Dentists are also adept at treating nervous patients, so they are tuned in to treating them as painlessly as possible. They are also skilled at employing a conservative approach to facial enhancements, taking into consideration age, desire and budget in order to ensure attainable outcomes.
In essence, these are your strengths, so share them. Whilst you know these factors to be the case, patients – existing or potential – may not.
Assume little is understood of your experience and skillset. Strip this back to basics and break down the benefits for patients to easily digest in your dental marketing messages.
Try to convey the importance of seeking facial aesthetic in a safe, clinical environment, too – without alarming potential clients or alienating those who may have already sought care from less safe sources. Promote positively and avoid comparison with your medical colleagues as well as non-medics.
Tell visitors to your website that you are reassuringly governed by the Care Quality Commission. Patients will welcome the fact that your practice is independently overseen from an infection control perspective. Safety, a BDA report reveals, is important to patients when choosing their care and any like-for-like, measurable standard provides a solid basis on which they may make their choices.
Explain to existing patients that your facial aesthetics procedures complement your dentistry. Just be careful to avoid them appearing as a ‘bolt on’ to the established suite of treatments you already offer. Indeed, it may be worth considering creating a dedicated facial aesthetics website that reflects and links to your current practice website, so that potential clients are clearly signposted to your anti-ageing options available in clinic.
Dr Harry Singh has been carrying out facial aesthetics since 2002 and, when he found he was eventually carrying out more facial aesthetics treatments than dentistry, he made the switch and focused on his anti-ageing procedures.
As a keen facial aesthetics trainer and marketer, he feels it is vital not only to attract patients requesting facial aesthetic services but also to retain existing dental patients, too.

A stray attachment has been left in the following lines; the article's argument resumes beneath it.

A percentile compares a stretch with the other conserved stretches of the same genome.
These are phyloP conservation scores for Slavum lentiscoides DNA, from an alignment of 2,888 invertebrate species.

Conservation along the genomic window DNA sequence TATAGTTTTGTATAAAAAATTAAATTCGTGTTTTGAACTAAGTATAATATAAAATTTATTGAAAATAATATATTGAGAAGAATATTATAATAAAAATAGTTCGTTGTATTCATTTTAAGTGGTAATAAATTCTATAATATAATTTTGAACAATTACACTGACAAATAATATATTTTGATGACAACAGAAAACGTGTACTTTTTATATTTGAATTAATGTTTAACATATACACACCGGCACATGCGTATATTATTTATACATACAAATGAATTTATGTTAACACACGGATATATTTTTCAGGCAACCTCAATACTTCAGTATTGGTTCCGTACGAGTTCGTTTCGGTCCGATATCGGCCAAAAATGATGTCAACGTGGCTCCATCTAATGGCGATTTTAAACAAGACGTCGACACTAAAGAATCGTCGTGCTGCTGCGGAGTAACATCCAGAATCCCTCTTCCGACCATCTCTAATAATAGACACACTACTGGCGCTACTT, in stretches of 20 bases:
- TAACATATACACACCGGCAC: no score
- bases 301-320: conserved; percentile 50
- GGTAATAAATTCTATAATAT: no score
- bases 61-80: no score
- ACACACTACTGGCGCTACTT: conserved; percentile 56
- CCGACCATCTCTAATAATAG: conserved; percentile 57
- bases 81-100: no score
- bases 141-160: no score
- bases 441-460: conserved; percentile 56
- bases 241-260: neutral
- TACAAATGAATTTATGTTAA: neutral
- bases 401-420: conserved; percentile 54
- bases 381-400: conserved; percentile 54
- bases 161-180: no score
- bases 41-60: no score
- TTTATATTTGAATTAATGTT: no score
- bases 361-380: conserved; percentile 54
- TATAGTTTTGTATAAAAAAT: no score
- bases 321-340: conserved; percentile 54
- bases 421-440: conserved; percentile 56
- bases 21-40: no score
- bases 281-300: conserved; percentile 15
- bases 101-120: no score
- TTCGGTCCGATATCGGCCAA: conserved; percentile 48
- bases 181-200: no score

He says: ‘Offering facial aesthetics is not only a way to unlock a new revenue stream from your existing patient base, but a great way of winning new customers.
‘I qualified as a dentist in 1996 and, when I started offering facial aesthetics in 2002, it was a taboo subject. Since then, I have witnessed the trends within this industry, alongside the growing exposure to the public. Now is the best time to offer these services in clinic because, if you are not, your competition will be.’
Delegate numbers to his facial aesthetics workshops at the Botulinum Toxin Club (BTC) have increased by 300% since 2017.
Dental practitioner Dr Chetan Bhudia, a student of Dr Harry Singh, believes that the botox and dermal filler training courses he has attended have been instrumental in helping him to grow his own clinical facial aesthetic practice.
He says: ‘There is always something to learn in this continually evolving industry and, from the beginning, I felt well armed to go straight to practice and implement what I had learnt. As I completed the more advanced courses, I was able to broaden my skills and offer my patients the more complex procedures and treatments they demand.’
Evolving a practice takes time and planning and practice owners should ensure their online presence is developed and designed in tandem with their burgeoning skillset to compete effectively within this fruitful facial aesthetics market.